OECD Guidelines, its pros and cons


Samedi 5 août 2006, Reinford Mwangonde, 15329 signes.
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Reinford Mwangonde

Chairperson

Citizens For Justice (CFJ) - Malawi

Box 1584, Lilongwe, Malawi

www.citizensforjusticemalawi.org

One of the main goals for the foundation of the Organization for Economic Co-operation and Development (OECD) forty years ago was to promote free market policies and Trade. The idea of free market policies propagated globalization which is fueled by Foreign Direct Investments-(FDI). In simpler terms, FDI may mean the expansion of Multinational Corporations from the Northern-western rich countries into the southern-third world countries in the name of job outsourcing and bringing development to the third world countries and also or expanding shares on the part of the companies. These multinational corporations spread into third world countries with the idea of making huge profits which sometimes have lead to the violations of human rights and also lack of Corporate Social Responsibilities on the part of some companies while camouflaging under the banner of bringing development, globalization and promoting trade. The idea of the OECD guidelines on Multinational Enterprises was meant to check on corporations from the OECD countries from violating human rights and standing up on Corporate Social Responsibilities while they are doing business in third world countries.
The OECD guidelines were drafted by counties whose companies conduct business in most third world countries. This means that chances are high that the countries that drafted the OECD guidelines on Multinational Enterprises would not create hash guidelines to hurt the corporations that are from the same countries. In most cases, corporations lobby Lobby Groupement créé dans le but de pouvoir influencer des décisions prises habituellement par les pouvoirs publics au profit d’intérêts particuliers et généralement privés. La plupart des lobbies sont mis en place à l’initiative des grandes firmes et des secteurs industriels.
(en anglais : lobby)
to policy makers on soft trade regulations or some trade deals. There is an element of a conflict of interest here because many political leaders in western countries receive financial help from corporations to fund their political campaigns. How do we gauge that the OECD guidelines that were drafted by OECD countries which receive huge funds in lobbying from the corporations were done in good faith to protect the third world countries ? I may be wrong, but I am sure that may be there were no delegates from third world countries during the drafting of the OECD guidelines. How is the impartiality of the OECD guidelines guarded in this regard ?
In order to have a plain level field, there should be a common consensus on issues by accommodating assorted ideas. Most of the countries that drafted the OECD guidelines are not frankly affected by the actions of the corporations that derive from the same OECD countries, but instead the most people who are highly affected are the ones that are in the third world countries who may be did not even take part in the drafting of the guidelines. If the OECD countries were really stern of protecting the rights of people in the third world countries from “corporate impunity” they should have invited third world countries to participate in drafting the guidelines since they are the ones that are highly affected. For me, the OECD guidelines were made by the rich western countries to be used by third world countries. The same western countries that control the World Trade Organization and refusing to lift subsidies on their farmers so that farmers from third world countries also sale their products at the same price, the same rich countries which are home to companies like Monsanto, Shell, BP and many other companies which violate the fundamental and constitutional rights of poor people in the third world countries. In summation of my opinions, the OECD guidelines are a cosmetic tool for some western countries to try and show some empathy for third world countries about the violation of their fundamental rights by some large corporations, while in actual sense the same western countries are major beneficiaries of excessive profits made by large corporations from investing in third world countries through hook or crook.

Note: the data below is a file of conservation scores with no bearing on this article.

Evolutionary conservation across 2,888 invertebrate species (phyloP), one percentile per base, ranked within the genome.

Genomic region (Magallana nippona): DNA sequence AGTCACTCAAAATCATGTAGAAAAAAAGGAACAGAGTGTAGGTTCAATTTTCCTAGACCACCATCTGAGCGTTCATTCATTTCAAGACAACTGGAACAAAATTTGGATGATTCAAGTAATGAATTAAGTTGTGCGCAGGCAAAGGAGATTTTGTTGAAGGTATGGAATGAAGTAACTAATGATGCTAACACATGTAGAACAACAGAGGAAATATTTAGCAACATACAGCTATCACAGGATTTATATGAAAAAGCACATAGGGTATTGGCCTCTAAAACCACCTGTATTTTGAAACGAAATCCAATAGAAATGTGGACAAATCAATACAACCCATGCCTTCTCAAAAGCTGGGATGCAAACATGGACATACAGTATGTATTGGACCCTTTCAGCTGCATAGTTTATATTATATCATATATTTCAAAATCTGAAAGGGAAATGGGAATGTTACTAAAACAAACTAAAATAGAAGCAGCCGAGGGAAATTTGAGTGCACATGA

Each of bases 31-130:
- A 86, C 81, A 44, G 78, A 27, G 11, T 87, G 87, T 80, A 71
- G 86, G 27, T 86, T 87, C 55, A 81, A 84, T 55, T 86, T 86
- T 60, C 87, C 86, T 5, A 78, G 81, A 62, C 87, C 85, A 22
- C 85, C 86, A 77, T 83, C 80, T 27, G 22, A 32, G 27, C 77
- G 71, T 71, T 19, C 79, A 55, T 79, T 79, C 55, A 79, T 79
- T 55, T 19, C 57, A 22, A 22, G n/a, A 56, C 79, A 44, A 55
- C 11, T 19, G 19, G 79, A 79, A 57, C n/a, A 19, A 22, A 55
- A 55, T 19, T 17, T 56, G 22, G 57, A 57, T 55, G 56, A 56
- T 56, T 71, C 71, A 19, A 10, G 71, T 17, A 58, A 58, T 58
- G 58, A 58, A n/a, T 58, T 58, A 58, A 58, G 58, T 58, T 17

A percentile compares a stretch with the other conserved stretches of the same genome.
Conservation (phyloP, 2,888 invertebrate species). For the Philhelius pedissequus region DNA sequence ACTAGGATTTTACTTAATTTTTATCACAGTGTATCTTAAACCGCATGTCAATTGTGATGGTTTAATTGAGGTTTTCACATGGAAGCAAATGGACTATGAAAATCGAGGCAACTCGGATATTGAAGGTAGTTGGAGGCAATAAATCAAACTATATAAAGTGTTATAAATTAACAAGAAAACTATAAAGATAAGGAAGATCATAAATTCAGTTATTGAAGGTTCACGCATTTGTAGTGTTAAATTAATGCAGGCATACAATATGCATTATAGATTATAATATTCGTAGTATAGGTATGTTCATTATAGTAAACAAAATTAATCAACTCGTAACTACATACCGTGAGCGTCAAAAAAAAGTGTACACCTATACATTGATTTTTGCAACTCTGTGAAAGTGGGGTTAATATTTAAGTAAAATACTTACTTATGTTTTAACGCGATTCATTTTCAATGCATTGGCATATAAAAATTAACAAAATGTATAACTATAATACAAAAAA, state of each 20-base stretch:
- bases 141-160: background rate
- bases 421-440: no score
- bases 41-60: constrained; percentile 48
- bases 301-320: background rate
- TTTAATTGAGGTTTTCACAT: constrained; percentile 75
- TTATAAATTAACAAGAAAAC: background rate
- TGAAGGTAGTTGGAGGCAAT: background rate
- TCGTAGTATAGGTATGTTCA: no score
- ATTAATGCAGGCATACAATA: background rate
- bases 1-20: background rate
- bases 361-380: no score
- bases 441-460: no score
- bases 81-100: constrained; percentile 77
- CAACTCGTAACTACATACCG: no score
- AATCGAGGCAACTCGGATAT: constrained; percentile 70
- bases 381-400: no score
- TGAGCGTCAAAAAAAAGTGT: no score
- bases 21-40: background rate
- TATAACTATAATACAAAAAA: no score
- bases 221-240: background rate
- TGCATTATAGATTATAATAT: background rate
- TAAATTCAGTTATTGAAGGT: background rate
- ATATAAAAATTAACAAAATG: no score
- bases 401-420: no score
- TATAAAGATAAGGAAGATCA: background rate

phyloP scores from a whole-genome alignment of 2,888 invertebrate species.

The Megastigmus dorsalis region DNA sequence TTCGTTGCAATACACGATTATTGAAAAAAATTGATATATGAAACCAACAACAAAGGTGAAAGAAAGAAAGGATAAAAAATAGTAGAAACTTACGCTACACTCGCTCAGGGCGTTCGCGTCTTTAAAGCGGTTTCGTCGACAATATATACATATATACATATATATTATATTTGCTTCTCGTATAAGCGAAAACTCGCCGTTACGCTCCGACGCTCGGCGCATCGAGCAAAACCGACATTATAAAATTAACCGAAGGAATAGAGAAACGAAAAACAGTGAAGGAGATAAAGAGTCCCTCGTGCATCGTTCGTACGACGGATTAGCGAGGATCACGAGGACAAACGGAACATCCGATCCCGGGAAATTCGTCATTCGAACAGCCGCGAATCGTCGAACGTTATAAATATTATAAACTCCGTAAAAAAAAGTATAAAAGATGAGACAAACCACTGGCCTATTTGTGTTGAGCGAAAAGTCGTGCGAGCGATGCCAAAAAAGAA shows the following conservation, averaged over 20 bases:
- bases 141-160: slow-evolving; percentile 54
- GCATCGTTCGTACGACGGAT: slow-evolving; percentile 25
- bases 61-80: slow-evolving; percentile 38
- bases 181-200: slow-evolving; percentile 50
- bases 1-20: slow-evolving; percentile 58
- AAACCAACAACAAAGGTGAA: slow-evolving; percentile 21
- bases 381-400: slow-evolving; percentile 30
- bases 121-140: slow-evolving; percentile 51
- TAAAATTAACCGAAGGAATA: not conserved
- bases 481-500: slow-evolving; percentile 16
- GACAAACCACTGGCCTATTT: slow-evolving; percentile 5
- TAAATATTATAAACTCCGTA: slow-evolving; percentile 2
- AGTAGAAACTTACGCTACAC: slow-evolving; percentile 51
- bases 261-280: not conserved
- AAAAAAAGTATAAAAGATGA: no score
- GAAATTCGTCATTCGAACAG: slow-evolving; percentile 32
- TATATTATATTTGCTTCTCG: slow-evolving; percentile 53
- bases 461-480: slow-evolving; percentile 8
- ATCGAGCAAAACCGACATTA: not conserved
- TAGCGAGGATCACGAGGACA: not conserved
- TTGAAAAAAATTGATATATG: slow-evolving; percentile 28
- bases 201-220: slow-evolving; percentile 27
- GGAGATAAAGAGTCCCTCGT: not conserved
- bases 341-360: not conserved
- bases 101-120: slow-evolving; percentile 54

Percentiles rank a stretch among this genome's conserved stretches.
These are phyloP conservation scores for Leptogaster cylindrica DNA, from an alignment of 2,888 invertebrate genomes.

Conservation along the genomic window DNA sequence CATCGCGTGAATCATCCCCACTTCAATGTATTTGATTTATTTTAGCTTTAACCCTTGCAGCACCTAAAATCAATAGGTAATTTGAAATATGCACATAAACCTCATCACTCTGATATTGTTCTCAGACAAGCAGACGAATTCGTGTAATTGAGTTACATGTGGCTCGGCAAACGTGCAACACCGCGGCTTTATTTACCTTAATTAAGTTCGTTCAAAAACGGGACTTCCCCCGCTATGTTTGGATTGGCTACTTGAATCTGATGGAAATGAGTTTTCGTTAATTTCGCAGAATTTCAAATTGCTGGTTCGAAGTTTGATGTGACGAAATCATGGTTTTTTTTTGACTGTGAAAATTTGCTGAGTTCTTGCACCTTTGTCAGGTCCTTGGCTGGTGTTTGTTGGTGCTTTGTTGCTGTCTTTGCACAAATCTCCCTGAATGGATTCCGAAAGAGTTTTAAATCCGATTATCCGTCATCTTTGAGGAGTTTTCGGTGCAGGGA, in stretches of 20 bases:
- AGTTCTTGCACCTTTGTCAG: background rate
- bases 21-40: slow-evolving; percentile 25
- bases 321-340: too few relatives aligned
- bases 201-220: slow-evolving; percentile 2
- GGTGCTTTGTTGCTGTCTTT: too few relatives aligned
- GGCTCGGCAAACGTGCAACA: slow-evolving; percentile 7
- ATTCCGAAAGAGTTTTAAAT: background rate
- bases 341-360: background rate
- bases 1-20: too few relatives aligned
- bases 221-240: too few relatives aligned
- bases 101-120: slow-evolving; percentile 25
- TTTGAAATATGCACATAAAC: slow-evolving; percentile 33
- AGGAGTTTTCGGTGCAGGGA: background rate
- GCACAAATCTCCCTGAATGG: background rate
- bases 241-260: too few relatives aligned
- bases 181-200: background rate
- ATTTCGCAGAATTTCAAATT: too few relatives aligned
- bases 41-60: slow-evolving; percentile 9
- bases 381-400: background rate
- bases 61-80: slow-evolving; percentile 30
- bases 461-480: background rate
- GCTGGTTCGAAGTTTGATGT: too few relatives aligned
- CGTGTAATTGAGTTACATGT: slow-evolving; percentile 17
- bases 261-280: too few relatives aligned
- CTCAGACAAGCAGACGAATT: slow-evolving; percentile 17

On the flip side, OECD guidelines are one of the superlative voluntary tools available for NGOs and communities to be used against the violation of human rights by multinational corporations if only they were to be used in full compliance, supplementary and enhanced results would have be realized as if the guidelines were obligatory. The guidelines act as basic principles to persuade and promote corporate and social responsibilities on the part of companies so that the people’s rights are respected in third world countries. Much as the OECD guidelines may be one of the best instruments globally to act as a basis of principle in bringing social and corporate responsibilities, the mechanism in place to support this cause are not universal. By this, I mean that the National Contact Points that are used as disciplinary courts for corporations that violate the rights of the people in third world countries are taken to accountability only exist in member countries of the OECD and do not exist in countries that are not members of OECD. In the aspect of a hypothetical situation where there is a company from Tanzania doing business in a country like Malawi and its violating some of the best basic principles of promoting social and corporate accountability which are underlined in the OECD guidelines in a serious manner, that company would not be made accountable using the principles of OECD guidelines on MNEs as the host country is not a member of the OECD countries. In this regard, the OECD guidelines would not be useful to the people of Malawi. Even if the company doing business in Malawi was from the OECD member country, the NGO or Community Based Organization launching the complaint should try and link up with some organization in the host country of the company-this sometimes cannot be easy as most NGOs in the third world countries are under-resourced and this becomes pretty difficult to convince some NGOs in the western countries to take up these causes. In summation, I would label the OECD guidelines as being slightly practical, as the record so far has only shown that they provide or act as basic principles for some companies to comply with, but they are not obligatory and some companies choose to disrespect them.